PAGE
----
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Exponea clarifies the differences between CDPs, DMPs and CRMs

30-second summary:

  • Exponea created a Knowledgecard, CDP vs DMP vs CRM, which serves as a handy cheat sheet to help clarify the definition and purpose of each martech solution.
  • Customer Data Platforms (CDPs) collect first-party data from online and offline sources in real-time, creating a unified view of each customer that enables ultra-personalized targeting for marketing campaigns.
  • Data Management Platforms (DMPs) segment anonymous third-party data from other websites that can be used to create audience segments for marketing campaigns.
  • Customer Relationship Platforms (CRMs) are utilized by customer-facing teams, including sales, customer support, and client/customer advocates to facilitate managing a company’s relationships with existing or potential customers.

CDPs, CMS, SaaS… the world of marketing technology (martech) is punctuated by acronyms representing a host of technologies that can be confusing to parse through, particularly when companies are evaluating what they need to add to their tech stack.

Chiefmartec’s infamous graphic, the Martech 5000, boasted over 7,000 companies last April. These companies effectively represent the marketing technology landscape. Growth in this sector is nothing short of astounding. When Chiefmartec originally created their infographic in 2011, there were roughly 150 companies included.

Image source: Chiefmartec

High among the list of martech tools are CDPs, DMPs, and CRMs, platforms that facilitate improved customer experience, inform more targeted and personalized marketing, and help foster better communication between internal client-facing teams.

Exponea’s newly released Knowledgecard, CDP vs DMP vs CRM, helps differentiate these tools and is a handy cheat sheet which helps clarify the different benefits of each solution.

In this post, we’ll break down all three technologies that are profiled in Exponea’s Knowledgecard and summarize the key elements of each.

Content produced in collaboration with Exponea.

CDPs, a.k.a. Customer Data Platforms

CDPs like Exponea collect first-party data from online and offline sources in real-time, creating a unified view of each customer that enables ultra-personalized targeting for marketing campaigns.

CDPs

Illustration of how a CDP works—source: Exponea

CDPs can be differentiated from DMPs based on the type of data they aggregate and collect—namely, first-party data which is collected from existing customers and/or people who have a direct relationship with a brand. Most CDPs will collect behavioral data, demographic data/customer attributes, campaign metrics and customer service data.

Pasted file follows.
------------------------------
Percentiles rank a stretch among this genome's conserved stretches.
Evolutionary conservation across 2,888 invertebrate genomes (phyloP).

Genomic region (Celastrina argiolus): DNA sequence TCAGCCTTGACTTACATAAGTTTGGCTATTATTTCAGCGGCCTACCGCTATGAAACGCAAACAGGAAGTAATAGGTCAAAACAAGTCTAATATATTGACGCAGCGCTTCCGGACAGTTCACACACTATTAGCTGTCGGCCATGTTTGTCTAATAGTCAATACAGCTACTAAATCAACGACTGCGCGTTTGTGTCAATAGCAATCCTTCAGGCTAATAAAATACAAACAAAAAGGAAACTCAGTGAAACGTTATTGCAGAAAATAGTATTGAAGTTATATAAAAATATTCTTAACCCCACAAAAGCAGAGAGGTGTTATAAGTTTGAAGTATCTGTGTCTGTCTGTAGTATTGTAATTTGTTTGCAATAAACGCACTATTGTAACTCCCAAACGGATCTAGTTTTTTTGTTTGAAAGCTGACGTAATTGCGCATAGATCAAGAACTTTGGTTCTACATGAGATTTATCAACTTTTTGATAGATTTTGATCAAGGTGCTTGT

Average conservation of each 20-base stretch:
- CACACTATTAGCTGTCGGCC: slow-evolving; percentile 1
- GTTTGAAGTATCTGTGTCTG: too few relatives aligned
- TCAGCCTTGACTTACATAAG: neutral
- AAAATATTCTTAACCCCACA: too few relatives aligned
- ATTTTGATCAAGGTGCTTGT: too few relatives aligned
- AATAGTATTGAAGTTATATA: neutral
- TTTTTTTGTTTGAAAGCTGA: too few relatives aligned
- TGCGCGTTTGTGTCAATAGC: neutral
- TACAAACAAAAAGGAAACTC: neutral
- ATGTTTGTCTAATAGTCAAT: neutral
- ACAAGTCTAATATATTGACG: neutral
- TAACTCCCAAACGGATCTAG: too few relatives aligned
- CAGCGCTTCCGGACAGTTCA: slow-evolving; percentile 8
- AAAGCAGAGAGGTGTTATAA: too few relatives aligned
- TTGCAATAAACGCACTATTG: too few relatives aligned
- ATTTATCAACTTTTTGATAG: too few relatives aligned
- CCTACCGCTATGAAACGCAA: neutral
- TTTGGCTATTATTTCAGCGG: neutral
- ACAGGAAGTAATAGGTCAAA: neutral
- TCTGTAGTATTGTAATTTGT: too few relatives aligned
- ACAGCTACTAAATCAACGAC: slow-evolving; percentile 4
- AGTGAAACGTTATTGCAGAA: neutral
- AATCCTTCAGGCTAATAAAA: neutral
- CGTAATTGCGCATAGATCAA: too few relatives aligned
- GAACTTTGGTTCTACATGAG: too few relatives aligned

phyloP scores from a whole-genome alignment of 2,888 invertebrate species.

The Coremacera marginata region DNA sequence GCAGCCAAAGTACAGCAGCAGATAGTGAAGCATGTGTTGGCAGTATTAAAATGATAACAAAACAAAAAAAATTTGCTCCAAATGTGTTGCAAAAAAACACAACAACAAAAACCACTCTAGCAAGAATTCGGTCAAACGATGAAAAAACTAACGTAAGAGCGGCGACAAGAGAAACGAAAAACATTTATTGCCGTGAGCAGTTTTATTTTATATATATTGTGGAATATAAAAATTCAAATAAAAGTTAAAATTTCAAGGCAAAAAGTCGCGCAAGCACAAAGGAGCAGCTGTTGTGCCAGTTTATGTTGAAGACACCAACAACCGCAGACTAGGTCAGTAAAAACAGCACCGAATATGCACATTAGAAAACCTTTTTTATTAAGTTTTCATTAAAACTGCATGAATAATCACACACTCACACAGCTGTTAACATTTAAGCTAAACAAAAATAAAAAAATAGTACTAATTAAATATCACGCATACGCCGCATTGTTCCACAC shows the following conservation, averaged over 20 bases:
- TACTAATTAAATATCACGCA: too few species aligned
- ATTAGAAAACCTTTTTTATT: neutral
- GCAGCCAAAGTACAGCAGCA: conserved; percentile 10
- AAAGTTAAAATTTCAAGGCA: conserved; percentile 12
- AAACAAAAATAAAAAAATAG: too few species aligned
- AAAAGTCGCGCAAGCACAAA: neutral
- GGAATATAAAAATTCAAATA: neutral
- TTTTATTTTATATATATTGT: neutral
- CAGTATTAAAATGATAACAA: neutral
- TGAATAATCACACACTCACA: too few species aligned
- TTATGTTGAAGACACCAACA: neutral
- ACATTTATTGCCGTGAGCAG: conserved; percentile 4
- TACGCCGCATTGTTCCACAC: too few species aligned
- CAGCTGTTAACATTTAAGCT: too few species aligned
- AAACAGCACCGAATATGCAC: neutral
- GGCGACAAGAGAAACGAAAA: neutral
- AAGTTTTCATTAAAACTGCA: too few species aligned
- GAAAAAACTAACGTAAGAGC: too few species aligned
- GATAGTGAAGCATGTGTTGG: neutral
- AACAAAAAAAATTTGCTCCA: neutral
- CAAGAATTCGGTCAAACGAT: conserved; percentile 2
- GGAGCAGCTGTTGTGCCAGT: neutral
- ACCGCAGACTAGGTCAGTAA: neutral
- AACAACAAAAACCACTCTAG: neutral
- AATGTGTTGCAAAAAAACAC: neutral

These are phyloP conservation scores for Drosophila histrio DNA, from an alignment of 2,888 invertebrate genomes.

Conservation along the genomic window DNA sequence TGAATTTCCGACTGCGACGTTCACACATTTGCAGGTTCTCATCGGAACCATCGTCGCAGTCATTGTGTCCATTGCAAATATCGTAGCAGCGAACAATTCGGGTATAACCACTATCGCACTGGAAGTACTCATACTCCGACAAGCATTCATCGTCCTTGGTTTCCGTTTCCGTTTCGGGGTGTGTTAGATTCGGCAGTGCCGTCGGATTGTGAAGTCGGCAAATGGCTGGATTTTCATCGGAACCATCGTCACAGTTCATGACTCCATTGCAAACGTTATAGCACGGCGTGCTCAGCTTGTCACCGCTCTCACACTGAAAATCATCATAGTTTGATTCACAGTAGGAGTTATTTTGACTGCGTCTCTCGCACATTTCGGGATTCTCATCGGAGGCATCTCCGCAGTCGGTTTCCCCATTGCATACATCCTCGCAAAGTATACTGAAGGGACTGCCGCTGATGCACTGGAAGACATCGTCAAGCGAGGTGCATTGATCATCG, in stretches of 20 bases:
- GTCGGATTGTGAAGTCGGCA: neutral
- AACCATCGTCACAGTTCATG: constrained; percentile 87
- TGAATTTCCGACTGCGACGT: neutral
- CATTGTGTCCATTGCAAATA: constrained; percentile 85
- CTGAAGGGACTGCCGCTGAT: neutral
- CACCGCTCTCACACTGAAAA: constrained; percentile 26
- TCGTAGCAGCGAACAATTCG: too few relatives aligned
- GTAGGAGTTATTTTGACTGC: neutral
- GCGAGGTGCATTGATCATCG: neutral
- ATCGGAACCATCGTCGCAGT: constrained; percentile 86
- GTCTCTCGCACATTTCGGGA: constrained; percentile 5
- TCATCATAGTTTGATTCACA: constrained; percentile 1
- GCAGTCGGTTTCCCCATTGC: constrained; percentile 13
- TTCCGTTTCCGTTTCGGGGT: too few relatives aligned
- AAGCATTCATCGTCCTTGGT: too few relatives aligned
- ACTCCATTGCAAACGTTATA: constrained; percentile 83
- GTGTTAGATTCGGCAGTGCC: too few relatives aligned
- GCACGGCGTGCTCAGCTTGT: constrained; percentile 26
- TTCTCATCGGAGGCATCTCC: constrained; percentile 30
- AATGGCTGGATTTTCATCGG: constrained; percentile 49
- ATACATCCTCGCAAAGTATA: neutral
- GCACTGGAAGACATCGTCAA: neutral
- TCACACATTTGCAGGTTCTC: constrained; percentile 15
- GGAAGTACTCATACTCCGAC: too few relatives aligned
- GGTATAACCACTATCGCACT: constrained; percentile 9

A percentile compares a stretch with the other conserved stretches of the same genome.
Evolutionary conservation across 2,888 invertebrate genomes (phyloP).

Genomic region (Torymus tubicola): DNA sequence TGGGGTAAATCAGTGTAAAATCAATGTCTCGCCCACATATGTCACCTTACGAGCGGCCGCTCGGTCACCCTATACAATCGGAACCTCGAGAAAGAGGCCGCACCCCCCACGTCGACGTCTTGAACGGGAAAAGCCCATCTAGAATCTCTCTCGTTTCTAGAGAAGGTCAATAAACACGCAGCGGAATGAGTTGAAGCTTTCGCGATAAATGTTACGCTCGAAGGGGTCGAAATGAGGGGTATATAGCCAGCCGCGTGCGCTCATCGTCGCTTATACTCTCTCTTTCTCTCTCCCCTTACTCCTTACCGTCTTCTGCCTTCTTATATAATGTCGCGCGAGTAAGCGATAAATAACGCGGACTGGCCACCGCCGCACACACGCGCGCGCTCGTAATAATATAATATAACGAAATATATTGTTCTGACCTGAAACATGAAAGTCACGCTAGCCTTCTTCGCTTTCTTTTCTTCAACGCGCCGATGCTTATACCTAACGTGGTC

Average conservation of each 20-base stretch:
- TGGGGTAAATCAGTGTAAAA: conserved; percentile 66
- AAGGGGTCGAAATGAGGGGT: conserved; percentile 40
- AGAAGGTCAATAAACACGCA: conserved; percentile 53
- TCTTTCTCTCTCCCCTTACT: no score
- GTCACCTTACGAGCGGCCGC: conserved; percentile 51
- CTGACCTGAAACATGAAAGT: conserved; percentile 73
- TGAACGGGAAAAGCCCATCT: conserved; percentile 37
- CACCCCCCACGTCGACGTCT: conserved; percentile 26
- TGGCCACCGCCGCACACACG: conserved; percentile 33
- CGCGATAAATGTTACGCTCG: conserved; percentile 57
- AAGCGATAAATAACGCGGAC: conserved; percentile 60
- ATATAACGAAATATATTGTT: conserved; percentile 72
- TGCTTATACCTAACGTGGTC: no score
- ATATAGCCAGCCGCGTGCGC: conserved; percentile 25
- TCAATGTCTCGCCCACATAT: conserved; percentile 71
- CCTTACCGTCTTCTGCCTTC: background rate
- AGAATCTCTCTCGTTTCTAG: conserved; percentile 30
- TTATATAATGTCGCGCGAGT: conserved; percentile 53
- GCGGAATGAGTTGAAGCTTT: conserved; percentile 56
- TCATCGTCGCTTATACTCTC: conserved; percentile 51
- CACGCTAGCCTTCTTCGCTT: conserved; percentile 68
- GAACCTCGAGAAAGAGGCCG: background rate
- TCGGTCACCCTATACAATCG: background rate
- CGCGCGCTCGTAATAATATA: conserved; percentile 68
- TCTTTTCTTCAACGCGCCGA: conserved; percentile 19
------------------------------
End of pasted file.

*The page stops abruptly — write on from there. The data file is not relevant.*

CDPs also leverage offline data and consolidate it with online data to create a universal source of customer data which is accessible by other systems for the following:

  • Analytics
  • Web optimization
  • Email marketing
  • Retargeting
  • Business use cases

Exponea’s technology can act as either a CDP or a CDXP, which is a CDP with analytics, AI, and marketing automation capabilities.

Writes Exponea, “CDPs are often integrated with advertising systems, therefore, they are also capable of collecting and segmenting 3rd-party DMP-like data such as cookies and building audiences for retargeting.”

DMPs, a.k.a. Data Management Platforms

DMPs segment anonymous third-party data from other websites which can be used to create anonymous audience segments for use in marketing campaigns.

Anonymous data typically expires after 90 days and is not collected from a company’s existing customers. Another distinction between a DMP and a CDP is that DMPs usually can’t use real-time data for marketing campaigns because they pull from past data records of a user’s attributes.

Examples of data collected by a DMP include:

  • Cookies
  • IP addresses
  • Device IDs
  • Anonymous segmentation: gender, age, nationality, etc.

“A DMP collects and categorizes this data into segments to create anonymous audiences that marketers can use for targeting their campaigns,” writes Exponea.

CRMs, a.k.a. Customer Relationship Management Systems

CRMs are the primary tool utilized by customer-facing teams including sales, customer support, and client advocates. They are built to manage a company’s relationships with their existing and potential customers. They utilize transactional data to do this.

Examples of data captured via CRMs include:

  • Customer name
  • Items purchased
  • Payment method
  • Email correspondence
  • Transactional financial data
  • Customer support data (e.g., service tickets)

While CDPs are designed to work with both identified and unidentified customers, CRMs work with identified customers only.

The core functionality of a CRM is that it aggregates a customer’s attributes and transaction history to help customer-facing teams understand the “who, when, and how of a specific product purchase.”

CDPs are designed to work concurrently with CRMs, ingesting data from CRM systems to enrich CDP and CRM data and create a more robust customer profile.

CRMs have some limitations compared with CDPs. For example, they do not match customer data across different channels and touchpoints (e.g., offline versus online). Instead, they treat the two data sources as separate entities, which results in poor data quality. CRMs are also unable to activate customer data in real time.

Per Exponea, “A CDP is able to match data from different customer interactions under the same customer profile.”

To learn more about how these three technologies differ from each other (but also work together) download Exponea’s Knowledgecard, CDP vs DMP vs CRM.

The post Exponea clarifies the differences between CDPs, DMPs and CRMs appeared first on ClickZ.

Reblogged 7 months ago from www.clickz.com

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